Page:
The surprising world of canine oncology

Dog cancer specialist Dr Clare Knottenbelt reveals the insights derived from studying and treating man's best friends.

Forward: features are independent pieces written for Mewburn Ellis discussing and celebrating the best of innovation and exploration from the scientific and entrepreneurial worlds.

Dog cancer should be bigger news. It's not merely that one in three dogs will get, and die from, cancer. It's the fascinating link between canine oncology and human treatment. The two are intertwined. Leads from one discipline easily spill over to the other. And at times it's the dog researchers leading the way.

Who better to give a whirlwind tour of canine oncology than Dr Clare Knottenbelt? She's arguably Europe's leading expert in the field. She was a top tier academic serving as professor of small animal medicine and oncology at the University of Glasgow. Today she's an entrepreneur involved with three companies. She started a specialist canine cancer consultancy called Hawk and Dove in 2019, helping veterinarians and pet owners navigate diagnoses and provide compassionate cancer treatment for pets.

She's also a director of a horse treatment centre, based on her father's work in equine cancer. “We treat 2,000 horses a year via an online portal. It started treating sarcoids, which is a form of equine skin tumour, and now treats any equine skin disease,” she says. The obsession with animal cancers runs in the family. “My father has spent 30 years on sarcoids. Our treatment isn't available anywhere else.”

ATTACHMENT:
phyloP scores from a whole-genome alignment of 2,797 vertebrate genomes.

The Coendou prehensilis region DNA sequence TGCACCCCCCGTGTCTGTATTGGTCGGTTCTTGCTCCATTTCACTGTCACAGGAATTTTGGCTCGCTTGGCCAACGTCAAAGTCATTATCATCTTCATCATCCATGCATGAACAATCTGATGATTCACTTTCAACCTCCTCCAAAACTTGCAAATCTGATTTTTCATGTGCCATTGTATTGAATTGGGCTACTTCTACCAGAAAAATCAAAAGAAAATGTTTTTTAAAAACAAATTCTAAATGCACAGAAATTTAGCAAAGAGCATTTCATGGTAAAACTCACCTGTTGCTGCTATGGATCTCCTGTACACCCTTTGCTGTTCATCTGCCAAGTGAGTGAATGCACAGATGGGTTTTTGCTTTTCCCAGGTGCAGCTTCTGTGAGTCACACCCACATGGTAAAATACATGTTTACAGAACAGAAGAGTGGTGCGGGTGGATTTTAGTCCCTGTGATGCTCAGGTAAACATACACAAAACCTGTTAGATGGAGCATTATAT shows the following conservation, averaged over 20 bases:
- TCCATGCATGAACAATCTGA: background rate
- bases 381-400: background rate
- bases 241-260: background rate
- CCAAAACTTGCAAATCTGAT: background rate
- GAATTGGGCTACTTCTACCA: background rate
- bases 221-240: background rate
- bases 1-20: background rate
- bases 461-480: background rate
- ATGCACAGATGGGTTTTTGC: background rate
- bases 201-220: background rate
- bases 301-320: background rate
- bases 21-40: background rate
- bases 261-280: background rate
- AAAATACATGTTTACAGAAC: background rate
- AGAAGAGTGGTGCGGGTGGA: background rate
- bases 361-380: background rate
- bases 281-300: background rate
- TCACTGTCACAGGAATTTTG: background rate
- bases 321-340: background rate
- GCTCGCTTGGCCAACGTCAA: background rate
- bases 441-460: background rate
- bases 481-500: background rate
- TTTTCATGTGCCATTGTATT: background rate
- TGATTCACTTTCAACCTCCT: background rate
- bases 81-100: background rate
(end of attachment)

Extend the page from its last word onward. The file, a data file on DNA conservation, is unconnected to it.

The canine advantage

The frequency with which dogs get cancer is, sadly, helpful to researchers. Lobsters, by contrast, almost never get tumours. But dogs are afflicted by the full array.

The variation of cancers in breeds holds a special significance. “We know that certain breeds are predisposed to certain types of tumour,” says Knottenbelt. “A good example is flat coat retrievers, which in the UK have a very high prevalence of histiocytic disease, which is a really nasty tumour. When I worked in the oncology department we knew when a flat coat retriever came in it would likely be histiocytic disease. What is interesting is that Norwegian line of flat coats is notoriously low in that cancer. So there is a lot of work looking at the genes to try and identify the gene that is predisposing them to that particular cancer.”

Subtle differences between breeds, and lineages within breeds, help cancer researchers zoom in on culpable genes. “Interestingly, different breeds of dog are almost genetically identical,” she explains. “There's very little difference between a pug and a great dane. It's bizarre and impressive that humans have managed to breed such a wide variety of dogs with very, very similar genomes. The advantage of dogs over the human world is this similarity. When you've got a high prevalence of cancer in a dog breed you can hone down the genetic variations in the breed that might be associated with that prevalence.”